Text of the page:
Education Secretary Mike Russell wants to see more females on the governing bodies of higher education institutions.
He is also calling on colleges and universities to do more for gender equality, stating that too many courses are dominated by either men or women.
Mr Russell made the plea in a letter to Professor Alice Brown, the chair of the Scottish Funding Council (SFC), which funds colleges and universities.
In his letter of guidance for 2015-16, the Education Secretary said he expected universities to get just over £1.06 billion for the year, while colleges should receive just over £525 million.
A further £36 million is likely to be set aside in the budget for capital funding for colleges and universities.
But Mr Russell said while he was increasing funding, he expected the sector to continue to make efficiency savings.
He told Professor Brown: "I expect to grant £525.7 million of college programme funding, £1,062.5 million of university programme funding and £36 million of college and university capital funding in 2015-16. These indicative figures will be finalised in due course in the 2015-16 Budget.
"And while I have increased funding for both colleges and universities for the next financial year, I expect you to continue efforts to find efficiencies - specifically, and as indicated in last year's letter for 2014-15, it remains essential that the SFC works with the university sector to ensure a minimum 1% real terms efficiency saving in 2015-16."
He outlined two "strategic objectives" the SFC should consider when making funds available, with one of these being action to improve the representation of women in senior positions and to improve gender balances on courses.
In addition Mr Russell told the SFC an "immediate priority" should be how it could play its role in meeting challenges set out by the Commission on Developing Scotland's Young Workforce, which was let by Sir Ian Wood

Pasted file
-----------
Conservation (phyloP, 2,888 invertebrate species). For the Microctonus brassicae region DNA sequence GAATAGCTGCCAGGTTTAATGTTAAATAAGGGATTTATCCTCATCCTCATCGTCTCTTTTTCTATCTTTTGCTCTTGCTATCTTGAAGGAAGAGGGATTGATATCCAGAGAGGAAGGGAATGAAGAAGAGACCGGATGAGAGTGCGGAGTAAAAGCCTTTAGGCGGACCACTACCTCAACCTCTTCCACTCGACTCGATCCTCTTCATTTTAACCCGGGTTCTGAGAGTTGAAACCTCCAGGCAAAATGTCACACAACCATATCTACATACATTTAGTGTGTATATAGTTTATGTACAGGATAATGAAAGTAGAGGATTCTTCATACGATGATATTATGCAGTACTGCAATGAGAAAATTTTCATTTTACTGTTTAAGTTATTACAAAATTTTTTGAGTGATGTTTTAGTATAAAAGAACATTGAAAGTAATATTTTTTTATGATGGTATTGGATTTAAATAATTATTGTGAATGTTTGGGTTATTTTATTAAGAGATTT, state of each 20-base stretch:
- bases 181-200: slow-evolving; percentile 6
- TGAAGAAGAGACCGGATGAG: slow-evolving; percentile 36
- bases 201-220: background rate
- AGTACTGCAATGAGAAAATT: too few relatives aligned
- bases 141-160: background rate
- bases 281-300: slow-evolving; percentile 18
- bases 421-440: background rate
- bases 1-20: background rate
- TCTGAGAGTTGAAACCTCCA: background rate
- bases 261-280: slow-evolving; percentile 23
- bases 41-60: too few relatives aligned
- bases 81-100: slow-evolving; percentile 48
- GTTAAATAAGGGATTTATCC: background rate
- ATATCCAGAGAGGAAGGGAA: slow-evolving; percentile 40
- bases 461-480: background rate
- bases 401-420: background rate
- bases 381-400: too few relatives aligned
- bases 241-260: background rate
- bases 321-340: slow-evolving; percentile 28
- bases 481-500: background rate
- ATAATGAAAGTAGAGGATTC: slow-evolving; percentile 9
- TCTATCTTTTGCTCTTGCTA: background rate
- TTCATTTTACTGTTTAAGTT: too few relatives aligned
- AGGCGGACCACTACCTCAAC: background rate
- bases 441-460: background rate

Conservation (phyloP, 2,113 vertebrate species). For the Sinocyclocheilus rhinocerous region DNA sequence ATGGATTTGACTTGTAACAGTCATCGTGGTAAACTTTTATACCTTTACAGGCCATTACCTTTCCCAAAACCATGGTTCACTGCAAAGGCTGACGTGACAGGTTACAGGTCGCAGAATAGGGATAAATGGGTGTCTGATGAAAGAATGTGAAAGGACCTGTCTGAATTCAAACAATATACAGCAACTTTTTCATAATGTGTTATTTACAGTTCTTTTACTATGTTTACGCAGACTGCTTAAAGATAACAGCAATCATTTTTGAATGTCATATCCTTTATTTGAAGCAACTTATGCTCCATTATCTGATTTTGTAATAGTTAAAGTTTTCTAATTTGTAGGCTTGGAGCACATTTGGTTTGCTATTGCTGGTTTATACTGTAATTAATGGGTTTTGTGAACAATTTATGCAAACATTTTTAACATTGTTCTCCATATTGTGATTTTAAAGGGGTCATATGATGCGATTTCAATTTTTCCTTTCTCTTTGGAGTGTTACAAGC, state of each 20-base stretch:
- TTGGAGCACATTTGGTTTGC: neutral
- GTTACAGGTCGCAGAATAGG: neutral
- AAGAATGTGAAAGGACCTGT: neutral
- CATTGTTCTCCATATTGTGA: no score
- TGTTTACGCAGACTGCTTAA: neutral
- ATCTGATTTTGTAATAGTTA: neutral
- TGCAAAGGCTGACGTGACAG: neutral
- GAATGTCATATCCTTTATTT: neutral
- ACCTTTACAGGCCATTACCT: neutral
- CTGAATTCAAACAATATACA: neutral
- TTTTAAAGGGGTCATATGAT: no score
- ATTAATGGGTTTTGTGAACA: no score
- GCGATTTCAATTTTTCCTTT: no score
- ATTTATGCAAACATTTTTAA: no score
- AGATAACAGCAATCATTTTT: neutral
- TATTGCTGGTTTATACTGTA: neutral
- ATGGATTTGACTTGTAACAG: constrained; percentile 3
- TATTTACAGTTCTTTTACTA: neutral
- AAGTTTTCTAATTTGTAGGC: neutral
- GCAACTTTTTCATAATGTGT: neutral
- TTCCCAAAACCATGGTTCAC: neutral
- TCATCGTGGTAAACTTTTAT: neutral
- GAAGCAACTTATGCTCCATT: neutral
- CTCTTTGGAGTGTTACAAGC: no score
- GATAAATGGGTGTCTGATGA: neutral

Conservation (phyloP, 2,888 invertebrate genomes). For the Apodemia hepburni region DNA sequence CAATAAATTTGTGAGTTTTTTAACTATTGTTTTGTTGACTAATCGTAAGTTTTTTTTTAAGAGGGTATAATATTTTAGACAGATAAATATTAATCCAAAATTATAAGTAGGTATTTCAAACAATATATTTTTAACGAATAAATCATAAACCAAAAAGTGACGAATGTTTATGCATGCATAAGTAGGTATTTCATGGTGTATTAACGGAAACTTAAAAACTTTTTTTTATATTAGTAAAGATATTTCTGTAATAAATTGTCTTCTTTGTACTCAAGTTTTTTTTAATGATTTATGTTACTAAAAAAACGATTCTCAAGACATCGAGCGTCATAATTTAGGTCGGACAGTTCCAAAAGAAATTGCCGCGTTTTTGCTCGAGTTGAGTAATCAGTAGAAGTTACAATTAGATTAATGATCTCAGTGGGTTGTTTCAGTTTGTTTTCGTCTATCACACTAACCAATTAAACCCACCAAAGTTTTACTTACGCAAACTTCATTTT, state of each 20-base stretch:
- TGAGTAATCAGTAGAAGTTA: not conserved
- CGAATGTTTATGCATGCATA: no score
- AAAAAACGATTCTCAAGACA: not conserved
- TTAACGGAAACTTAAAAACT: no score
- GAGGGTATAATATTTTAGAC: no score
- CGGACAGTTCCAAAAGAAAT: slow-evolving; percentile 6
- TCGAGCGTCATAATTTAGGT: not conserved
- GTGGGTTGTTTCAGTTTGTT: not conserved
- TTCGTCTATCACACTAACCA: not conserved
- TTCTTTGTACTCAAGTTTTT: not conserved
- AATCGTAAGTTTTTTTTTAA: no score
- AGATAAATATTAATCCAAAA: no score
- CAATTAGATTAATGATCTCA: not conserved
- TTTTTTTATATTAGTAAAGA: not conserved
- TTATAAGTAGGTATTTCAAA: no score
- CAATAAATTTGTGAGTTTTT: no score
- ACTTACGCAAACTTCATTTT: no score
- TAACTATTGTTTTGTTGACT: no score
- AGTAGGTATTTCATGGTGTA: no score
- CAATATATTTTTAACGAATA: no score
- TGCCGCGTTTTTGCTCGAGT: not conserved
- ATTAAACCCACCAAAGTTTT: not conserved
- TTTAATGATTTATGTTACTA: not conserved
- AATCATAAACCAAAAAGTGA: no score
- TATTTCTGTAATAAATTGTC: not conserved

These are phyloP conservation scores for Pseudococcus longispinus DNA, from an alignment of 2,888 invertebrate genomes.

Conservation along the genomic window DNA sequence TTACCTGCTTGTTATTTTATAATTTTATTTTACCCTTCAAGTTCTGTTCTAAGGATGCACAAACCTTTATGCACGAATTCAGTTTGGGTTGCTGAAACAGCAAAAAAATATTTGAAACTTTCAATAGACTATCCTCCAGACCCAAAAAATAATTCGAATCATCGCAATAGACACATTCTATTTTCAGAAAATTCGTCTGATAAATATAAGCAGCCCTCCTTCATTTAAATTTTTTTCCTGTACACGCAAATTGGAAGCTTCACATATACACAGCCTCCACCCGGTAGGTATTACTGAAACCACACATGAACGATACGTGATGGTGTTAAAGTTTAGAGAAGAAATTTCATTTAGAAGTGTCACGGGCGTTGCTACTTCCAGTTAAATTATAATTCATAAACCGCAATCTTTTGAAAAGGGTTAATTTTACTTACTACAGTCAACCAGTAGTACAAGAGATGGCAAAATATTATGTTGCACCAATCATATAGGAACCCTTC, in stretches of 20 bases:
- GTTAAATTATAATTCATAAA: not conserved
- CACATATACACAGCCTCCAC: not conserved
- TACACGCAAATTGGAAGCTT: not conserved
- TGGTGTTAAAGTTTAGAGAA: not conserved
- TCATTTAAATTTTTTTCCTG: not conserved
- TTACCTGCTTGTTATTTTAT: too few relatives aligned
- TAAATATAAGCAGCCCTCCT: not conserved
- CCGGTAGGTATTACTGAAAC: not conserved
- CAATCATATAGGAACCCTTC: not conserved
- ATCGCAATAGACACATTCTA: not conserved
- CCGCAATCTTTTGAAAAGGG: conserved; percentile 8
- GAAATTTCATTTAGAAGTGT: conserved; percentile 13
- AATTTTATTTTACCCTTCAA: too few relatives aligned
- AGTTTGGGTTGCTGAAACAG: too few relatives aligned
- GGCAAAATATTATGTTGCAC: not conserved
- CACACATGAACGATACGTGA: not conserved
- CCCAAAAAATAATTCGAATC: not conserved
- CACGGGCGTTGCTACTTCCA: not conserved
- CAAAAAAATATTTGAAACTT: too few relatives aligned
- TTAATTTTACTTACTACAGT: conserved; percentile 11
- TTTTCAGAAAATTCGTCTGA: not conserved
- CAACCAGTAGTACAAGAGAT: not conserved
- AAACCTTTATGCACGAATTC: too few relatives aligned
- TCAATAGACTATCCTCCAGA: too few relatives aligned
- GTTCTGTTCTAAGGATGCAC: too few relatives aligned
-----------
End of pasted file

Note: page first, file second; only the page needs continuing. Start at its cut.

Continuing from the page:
That report "calls for an education system that is better integrated across schools, colleges, and workplaces, and which offers choices that allow young people fully to realise their potential, contributing to Scotland's economic growth", Mr Russell said.
He also pressed the SFC to encourage action from both colleges and universities that "addresses the under-representation of women on the governing bodies of colleges and universities, at senior levels and gender balance among student intakes for some key subjects".
With the independence referendum approaching, Mr Russell said he expected the SFC to play a "key role" in securing continuity of funding for research if there is a Yes vote in September.
"Independence would also provide new opportunities to extend Scotland's global reach and I would wish SFC to be proactive in establishing new relationships within these islands and overseas, seeking to further enhance the international excellence and reputation of our higher education and further education systems," he said
Mr Russell said a "good start" had been made in addressing issues raised in the Wood Report, which he said would "build on the existing links between our schools, colleges and universities to create a more integrated education system that properly recognises that there are many routes through learning and training into a career".
He added: "I have also reiterated the importance of universities and colleges leading from the front in having more women represented on their governing boards.
"Having a wider range of experience and expertise on boards will help work towards a greater equality in courses that still tend to be dominated by one gender. Institutions will look at new ways to further improve widening access, retention levels and linking to employers."
The Education Secretary continued: "A strong and effective higher and further education sector, delivering social and economic benefit for Scotland, is a key overarching objective for this government. Our regional colleges are already showing the benefits of better partnership and we have more universities in the top 200 in the world per head of population than any other country.
"Our reforms to the sector have seen the Office of National Statistics (ONS) reveal Scots to be the best educated in Europe and the Higher Education Statistics Agency (HESA) declare Scottish graduates to have the best prospects in the UK. It is imperative that we keep this momentum and commitment going to ensure the best opportunities for generations to come.
"I believe that independence will provide new opportunities to enhance the reputation of our Further and Higher education systems and extend Scotland's global reach yet further."